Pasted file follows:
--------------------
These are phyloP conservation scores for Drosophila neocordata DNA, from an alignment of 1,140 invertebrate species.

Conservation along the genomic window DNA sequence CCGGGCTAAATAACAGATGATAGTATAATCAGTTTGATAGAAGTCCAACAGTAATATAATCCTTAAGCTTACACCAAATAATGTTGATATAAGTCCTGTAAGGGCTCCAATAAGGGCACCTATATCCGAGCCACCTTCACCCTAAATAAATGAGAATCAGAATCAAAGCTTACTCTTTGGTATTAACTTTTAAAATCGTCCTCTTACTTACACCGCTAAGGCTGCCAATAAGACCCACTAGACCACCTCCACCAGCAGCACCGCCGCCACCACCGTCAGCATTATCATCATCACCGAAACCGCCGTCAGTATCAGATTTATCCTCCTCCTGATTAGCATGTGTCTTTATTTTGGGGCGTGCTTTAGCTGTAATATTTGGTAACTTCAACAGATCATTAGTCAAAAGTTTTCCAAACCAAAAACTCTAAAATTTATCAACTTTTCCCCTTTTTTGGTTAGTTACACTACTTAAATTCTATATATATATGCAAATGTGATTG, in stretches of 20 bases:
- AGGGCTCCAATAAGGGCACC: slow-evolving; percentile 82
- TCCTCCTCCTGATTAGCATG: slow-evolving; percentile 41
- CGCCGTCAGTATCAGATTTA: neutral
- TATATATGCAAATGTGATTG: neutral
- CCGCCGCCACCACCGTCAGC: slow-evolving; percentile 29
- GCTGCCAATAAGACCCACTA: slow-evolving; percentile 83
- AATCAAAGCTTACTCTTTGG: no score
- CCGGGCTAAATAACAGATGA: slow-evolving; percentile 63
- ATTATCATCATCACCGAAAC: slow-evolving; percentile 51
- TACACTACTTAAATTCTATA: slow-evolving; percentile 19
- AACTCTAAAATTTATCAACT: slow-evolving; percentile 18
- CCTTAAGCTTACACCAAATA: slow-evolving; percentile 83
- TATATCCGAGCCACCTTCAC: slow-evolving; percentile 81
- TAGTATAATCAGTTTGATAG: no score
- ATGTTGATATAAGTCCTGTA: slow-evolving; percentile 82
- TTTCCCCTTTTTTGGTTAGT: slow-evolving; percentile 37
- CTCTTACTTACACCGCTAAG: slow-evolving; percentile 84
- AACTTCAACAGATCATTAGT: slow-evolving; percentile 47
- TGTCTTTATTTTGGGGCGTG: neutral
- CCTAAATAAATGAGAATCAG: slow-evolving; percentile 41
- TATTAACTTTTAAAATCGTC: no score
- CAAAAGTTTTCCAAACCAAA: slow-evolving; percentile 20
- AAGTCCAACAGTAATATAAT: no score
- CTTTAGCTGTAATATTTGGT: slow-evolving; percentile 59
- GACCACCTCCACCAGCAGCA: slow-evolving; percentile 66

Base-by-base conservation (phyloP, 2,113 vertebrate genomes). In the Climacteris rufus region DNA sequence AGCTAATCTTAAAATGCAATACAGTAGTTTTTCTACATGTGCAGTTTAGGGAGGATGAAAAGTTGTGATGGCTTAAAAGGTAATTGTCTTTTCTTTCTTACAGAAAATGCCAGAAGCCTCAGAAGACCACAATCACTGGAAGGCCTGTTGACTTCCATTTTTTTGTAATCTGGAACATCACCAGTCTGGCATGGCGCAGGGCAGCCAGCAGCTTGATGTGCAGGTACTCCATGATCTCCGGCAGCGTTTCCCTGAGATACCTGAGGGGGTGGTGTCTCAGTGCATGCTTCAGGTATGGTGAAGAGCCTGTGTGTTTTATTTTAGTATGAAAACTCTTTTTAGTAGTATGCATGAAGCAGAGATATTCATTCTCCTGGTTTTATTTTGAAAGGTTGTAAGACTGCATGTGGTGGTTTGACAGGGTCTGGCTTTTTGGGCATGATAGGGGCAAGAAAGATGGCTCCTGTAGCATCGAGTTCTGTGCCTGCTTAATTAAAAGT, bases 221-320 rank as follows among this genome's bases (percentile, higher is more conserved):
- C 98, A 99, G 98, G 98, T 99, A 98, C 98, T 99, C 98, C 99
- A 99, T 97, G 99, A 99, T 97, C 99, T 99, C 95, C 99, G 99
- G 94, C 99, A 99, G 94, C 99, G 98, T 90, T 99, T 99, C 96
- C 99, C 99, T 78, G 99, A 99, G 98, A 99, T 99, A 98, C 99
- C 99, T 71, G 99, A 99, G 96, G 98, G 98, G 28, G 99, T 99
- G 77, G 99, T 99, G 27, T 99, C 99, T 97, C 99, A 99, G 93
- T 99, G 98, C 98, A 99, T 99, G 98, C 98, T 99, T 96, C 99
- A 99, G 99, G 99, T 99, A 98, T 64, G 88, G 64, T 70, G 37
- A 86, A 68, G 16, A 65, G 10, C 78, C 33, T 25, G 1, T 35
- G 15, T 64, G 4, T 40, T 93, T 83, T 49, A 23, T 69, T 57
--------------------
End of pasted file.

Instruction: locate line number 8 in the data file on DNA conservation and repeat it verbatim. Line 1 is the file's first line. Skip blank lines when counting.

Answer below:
- GCTGCCAATAAGACCCACTA: slow-evolving; percentile 83